African Wild Dog
African wild dog populations are continuing to decline due to habitat loss and fragmentation, conflict with humans, and infectious diseases that are spread by domestic animals.
The population size of the African wild dog is continuing to decline as a result of ongoing habitat loss and fragmentation, conflict with human activities, and infectious diseases that are spread by domestic animals. The principal threat to African wild dogs is habitat fragmentation, which increases their contact with people and domestic animals, resulting in human-wildlife conflict and transmission of infectious disease.
The important role played by human-induced mortality has two long-term implications. First, it makes it likely that, outside protected areas, African wild dogs may be unable to coexist with increasing human populations unless land use plans and other conservation actions are implemented. Second, African wild dog ranging behavior leads to a very substantial edge effect, even in large reserves. Simple geometry dictates that a reserve of 5,000 kilometers² contains no point more than 40 kilometers from its borders – a distance well within the range of distances traveled by a pack of African wild dogs in their usual ranging behavior. Thus, from an African wild dog’s perspective, a reserve of this size (fairly large by most standards) would be all edge. As human populations rise around reserve borders, the risks to African wild dogs venturing outside are also likely to increase. Under these conditions, only the very largest unfenced reserves will be able to provide any level of protection for African wild dogs.
Even in large, well-protected reserves, or in stable populations remaining largely independent of protected areas, as in northern Botswana, African wild dogs live at low population densities. Predation by lions (Panthera leo), and perhaps competition with spotted hyaenas (Crocuta crocuta), contribute to keeping African wild dog numbers below the level that their prey base could support. Such low population density brings its own problems and are vulnerable to extinction. Problems of small population size will be exacerbated if, as seems likely, small populations occur in small reserves or habitat patches. Animals inhabiting such areas suffer a strong edge effect. Thus, small populations might be expected to suffer disproportionately high mortality as a result of their contact with humans and human activity.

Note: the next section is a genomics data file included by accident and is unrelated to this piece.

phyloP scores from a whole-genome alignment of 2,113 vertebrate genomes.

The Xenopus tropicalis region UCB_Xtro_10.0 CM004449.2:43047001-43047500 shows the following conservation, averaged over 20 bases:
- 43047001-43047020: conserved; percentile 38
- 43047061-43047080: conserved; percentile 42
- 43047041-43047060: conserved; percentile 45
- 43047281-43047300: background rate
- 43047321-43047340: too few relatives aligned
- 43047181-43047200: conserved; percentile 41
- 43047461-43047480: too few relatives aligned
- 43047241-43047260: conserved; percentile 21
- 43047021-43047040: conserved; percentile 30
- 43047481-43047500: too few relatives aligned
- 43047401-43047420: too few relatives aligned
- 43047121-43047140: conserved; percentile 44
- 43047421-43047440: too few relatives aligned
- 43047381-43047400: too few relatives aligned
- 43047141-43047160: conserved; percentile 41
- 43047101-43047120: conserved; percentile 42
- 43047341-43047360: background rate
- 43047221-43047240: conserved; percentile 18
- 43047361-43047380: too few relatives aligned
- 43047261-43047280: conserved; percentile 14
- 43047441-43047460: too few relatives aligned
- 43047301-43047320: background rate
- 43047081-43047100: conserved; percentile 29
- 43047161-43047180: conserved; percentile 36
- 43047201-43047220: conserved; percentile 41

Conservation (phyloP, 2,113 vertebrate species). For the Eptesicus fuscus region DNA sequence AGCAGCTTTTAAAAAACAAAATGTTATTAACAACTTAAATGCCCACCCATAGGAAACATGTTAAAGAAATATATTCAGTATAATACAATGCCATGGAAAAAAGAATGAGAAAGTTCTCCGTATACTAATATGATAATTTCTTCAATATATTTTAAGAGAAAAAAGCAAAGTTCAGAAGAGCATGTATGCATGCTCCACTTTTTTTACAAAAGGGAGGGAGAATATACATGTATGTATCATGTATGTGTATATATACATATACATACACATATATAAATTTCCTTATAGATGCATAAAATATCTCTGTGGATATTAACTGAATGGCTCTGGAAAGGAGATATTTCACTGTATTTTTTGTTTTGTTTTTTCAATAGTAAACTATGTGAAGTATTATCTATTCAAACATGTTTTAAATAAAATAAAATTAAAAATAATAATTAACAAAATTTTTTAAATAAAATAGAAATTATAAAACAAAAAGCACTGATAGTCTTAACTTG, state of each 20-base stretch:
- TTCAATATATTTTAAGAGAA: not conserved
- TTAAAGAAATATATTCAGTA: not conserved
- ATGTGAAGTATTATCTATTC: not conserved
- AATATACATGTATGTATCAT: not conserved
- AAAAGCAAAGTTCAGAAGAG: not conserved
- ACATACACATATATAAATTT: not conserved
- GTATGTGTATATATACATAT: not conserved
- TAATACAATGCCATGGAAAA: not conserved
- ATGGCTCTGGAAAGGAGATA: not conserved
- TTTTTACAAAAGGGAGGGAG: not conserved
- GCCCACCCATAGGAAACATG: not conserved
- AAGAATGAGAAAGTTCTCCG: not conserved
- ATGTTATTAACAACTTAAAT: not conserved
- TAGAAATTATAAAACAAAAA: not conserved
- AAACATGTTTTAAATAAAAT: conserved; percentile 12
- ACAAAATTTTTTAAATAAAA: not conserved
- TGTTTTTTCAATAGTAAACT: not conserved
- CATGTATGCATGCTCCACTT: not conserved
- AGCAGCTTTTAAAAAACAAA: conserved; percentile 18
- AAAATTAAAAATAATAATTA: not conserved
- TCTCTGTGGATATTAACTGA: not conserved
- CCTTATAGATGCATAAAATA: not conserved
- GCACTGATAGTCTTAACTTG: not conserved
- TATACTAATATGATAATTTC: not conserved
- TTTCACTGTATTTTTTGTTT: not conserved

Catastrophic events such as outbreaks of epidemic disease may drive the African wild dog to extinction when larger populations have a greater probability of recovery. Such an event seems to have led to the local extinction of the small African wild dog population in the Serengeti ecosystem on the Kenya-Tanzania border.
Across most of its geographical range, there is minimal utilization of the African wild dog. There is evidence of localized traditional use in Zimbabwe, but this is unlikely to threaten the species’ persistence. There are also some reports of trade in captive and wild-caught animals from southern Africa; the possible impact of such trade is currently being assessed.